The Ceramic History Society archives are not quite where you would expect them, in a building shared by Imerys (the company that currently operates the working mines) staff gym on the site of a disused pit. There are rooms upon rooms of document, images, maps and memories. All of the volunteers archivists I met today are former / current employees or have some affiliation with Imerys and are very generous with their knowledge and time.
I spend hours in the archive talking to various people, looking at photographs and trying to get an idea of what specifically I’m looking for – there is so much here. My main interest is in the social history and culture that developed around this industry. How did the people of these white dusty mountains live their lives? There were bands and choirs for almost every village who competed with each other for generations after generations. I can’t stop thinking about breathing, I’ve read about silicosis and the damage done to lungs by tiny particles of rock, porcelain coated alveoli. They must of had strong lungs working in that dust to bellow out in brass and tune.
There are a few of the pits that dealt purely with producing kaolin for the ceramics / potting industry. I want to know if there were many potteries that sprang up around Cornwall, around the source, if any of the employees made anything with this ‘white rock’. I ask but nobody seems to know much, this is an area outside the mines. There must be some way of finding out more. Truro museum and Falmouth are suggested, there’s also a PhD student at Exeter I’m told I should meet. The archive are keen for me to come back for a longer period and tour me round the area, there are more local historians they’d like me to meet, their enthusiasm is overwhelming. Where do I stop and when does the research take over the work, I need to keep a clear head and not get too distracted, but I think another trip would offer so much more.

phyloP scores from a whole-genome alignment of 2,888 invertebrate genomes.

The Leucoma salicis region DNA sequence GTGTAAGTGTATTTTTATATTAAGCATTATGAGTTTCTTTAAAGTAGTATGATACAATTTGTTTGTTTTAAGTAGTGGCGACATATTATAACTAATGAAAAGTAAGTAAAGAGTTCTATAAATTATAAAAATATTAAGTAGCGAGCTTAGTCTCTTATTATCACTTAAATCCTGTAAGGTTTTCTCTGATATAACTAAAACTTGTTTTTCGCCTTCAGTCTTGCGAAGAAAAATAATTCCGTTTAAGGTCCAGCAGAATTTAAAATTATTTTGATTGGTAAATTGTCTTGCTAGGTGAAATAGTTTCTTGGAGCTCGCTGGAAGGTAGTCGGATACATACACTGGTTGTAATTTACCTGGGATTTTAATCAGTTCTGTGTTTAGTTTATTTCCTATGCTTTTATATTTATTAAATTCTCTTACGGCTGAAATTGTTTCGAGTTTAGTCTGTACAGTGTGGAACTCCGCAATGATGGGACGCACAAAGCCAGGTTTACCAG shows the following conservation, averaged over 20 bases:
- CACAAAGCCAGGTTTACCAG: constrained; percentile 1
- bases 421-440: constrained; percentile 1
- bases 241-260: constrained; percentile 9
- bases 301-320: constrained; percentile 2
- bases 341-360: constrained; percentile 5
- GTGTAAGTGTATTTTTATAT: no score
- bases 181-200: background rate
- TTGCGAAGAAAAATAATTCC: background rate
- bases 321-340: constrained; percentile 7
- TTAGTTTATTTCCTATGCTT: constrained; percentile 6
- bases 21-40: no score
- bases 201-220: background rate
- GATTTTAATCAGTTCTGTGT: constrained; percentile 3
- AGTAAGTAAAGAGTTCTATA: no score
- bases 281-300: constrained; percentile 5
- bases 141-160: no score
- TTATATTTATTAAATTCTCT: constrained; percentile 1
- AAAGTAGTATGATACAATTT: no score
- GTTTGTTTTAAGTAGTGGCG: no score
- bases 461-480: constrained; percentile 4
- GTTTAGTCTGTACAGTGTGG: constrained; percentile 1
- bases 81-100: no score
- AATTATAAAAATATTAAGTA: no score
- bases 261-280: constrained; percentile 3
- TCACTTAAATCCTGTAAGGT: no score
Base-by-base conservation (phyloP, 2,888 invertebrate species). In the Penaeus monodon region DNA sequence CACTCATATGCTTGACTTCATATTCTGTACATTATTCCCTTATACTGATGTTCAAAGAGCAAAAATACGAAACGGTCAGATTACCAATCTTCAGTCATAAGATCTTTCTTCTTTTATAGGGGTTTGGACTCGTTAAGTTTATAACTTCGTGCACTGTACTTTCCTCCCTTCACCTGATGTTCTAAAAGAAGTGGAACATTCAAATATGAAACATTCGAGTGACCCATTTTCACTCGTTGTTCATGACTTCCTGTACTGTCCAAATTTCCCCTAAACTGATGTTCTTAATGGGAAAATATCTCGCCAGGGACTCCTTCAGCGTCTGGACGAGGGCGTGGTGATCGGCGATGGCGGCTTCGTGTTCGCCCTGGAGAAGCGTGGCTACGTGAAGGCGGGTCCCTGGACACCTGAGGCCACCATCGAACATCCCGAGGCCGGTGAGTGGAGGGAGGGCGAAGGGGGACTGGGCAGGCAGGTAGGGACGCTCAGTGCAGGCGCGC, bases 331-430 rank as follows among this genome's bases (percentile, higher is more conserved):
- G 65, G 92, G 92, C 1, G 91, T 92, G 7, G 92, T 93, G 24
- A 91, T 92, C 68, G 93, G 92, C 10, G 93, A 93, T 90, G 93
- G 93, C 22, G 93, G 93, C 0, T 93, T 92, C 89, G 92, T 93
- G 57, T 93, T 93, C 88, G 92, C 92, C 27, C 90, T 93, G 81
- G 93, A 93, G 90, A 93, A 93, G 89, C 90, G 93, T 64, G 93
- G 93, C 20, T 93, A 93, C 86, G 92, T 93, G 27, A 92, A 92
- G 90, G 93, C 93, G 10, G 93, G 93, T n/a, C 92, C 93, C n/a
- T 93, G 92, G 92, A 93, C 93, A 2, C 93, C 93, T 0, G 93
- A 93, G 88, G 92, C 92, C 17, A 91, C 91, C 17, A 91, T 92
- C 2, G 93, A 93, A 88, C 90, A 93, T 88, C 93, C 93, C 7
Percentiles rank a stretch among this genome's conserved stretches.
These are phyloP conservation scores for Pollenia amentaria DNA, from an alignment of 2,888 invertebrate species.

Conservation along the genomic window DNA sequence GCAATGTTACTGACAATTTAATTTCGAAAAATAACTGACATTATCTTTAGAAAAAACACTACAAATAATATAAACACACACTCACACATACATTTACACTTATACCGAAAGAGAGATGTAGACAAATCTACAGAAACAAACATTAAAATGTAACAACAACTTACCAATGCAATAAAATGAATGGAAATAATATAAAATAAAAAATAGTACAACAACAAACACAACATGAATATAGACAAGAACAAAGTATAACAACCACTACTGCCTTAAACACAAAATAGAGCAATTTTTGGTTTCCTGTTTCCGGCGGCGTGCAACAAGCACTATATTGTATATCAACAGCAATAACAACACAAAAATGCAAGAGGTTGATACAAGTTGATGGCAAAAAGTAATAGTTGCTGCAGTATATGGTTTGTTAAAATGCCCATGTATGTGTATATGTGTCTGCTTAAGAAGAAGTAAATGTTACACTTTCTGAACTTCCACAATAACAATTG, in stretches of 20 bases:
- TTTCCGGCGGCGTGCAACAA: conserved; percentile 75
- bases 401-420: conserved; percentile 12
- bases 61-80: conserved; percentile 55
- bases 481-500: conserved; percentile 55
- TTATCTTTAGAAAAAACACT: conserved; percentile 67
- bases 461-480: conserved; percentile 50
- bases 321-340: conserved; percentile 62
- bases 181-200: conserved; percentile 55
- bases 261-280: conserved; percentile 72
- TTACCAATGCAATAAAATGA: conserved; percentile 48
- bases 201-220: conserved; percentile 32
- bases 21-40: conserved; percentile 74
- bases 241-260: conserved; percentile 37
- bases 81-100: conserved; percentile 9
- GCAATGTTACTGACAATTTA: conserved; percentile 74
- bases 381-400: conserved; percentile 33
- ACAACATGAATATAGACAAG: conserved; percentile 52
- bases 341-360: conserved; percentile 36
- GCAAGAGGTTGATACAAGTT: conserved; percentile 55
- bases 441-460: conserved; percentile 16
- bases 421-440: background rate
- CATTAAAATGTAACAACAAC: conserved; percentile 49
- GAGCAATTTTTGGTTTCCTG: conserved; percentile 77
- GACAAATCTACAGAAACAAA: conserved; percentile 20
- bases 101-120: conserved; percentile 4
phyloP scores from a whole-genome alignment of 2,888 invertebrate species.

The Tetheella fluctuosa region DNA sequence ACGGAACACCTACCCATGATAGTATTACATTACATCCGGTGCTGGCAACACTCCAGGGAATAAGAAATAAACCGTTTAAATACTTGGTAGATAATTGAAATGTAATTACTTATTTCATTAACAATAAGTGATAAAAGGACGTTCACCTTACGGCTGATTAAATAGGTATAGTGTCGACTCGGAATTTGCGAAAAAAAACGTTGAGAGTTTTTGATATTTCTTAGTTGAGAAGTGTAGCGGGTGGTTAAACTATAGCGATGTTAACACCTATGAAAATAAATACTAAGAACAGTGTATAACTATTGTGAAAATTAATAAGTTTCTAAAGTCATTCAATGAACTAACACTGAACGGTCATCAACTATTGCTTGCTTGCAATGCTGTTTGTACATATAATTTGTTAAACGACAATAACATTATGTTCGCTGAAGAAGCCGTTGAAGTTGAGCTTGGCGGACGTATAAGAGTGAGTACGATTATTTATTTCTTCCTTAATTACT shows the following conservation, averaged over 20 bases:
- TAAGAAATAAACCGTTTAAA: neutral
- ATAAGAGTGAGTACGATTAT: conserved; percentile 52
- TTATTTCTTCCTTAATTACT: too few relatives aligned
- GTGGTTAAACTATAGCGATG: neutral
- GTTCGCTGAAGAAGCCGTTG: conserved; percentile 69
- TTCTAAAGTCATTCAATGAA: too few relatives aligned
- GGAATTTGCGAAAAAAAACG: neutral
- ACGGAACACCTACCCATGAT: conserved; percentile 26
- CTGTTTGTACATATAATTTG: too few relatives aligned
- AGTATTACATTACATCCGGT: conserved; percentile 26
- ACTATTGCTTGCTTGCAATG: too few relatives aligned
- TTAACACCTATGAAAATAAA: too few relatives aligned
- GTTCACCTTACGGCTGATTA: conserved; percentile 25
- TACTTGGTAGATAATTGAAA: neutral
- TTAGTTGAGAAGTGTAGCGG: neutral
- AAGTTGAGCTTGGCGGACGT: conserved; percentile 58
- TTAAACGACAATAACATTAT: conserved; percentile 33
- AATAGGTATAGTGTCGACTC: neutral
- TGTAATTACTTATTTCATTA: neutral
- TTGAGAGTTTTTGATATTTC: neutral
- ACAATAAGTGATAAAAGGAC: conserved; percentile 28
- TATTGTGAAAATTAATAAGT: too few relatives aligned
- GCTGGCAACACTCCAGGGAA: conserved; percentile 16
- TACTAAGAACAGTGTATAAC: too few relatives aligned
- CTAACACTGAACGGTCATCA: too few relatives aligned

One of the volunteers at the archive also volunteers at the Wheal Martyn Museum and kindly offers me a lift back there. I want to take another look at the mine here and see if I can get round some of the back routes to get a closer look. On the way back to the museum we stop at Blackpool, another pit that has been decommissioned. This one I’m told extends a further 120ft under the water that was pumped in to flood the mine. It looks like idyllic, like a lagoon. I’m told there’s plans to turn it into a water park.
I’ve arranged to meet with another archivist Malcolm Gould later this afternoon, he works mostly with film and also leads some history tours. We talk for quite a while about the relationship between Cornwall and South-Wales, of clay, coal and dust. He tries to teach me a few Cornish words but I keep forgetting them, da I know is the same as in the Welsh – good. Another volunteer, Richard, is with us and we keep talking about the villages that used to be here but were swallowed up by the expansion of the pit. All the houses were owned by the company and the people were staff so were moved on when more of this precious ‘white rock’ was needed. Malcolm offers me some clay and rushes off, returning a few minutes later, his hands covered in white dust, with two bags. One has samples of kaolinised granite and the other pure kaolin after processing, the latter lumps are silky white and smooth to the touch, they melt away in your fingers. I feel like I’ve just been given a goody bag at the end a birthday party, these lumps of rock make me ridiculously happy.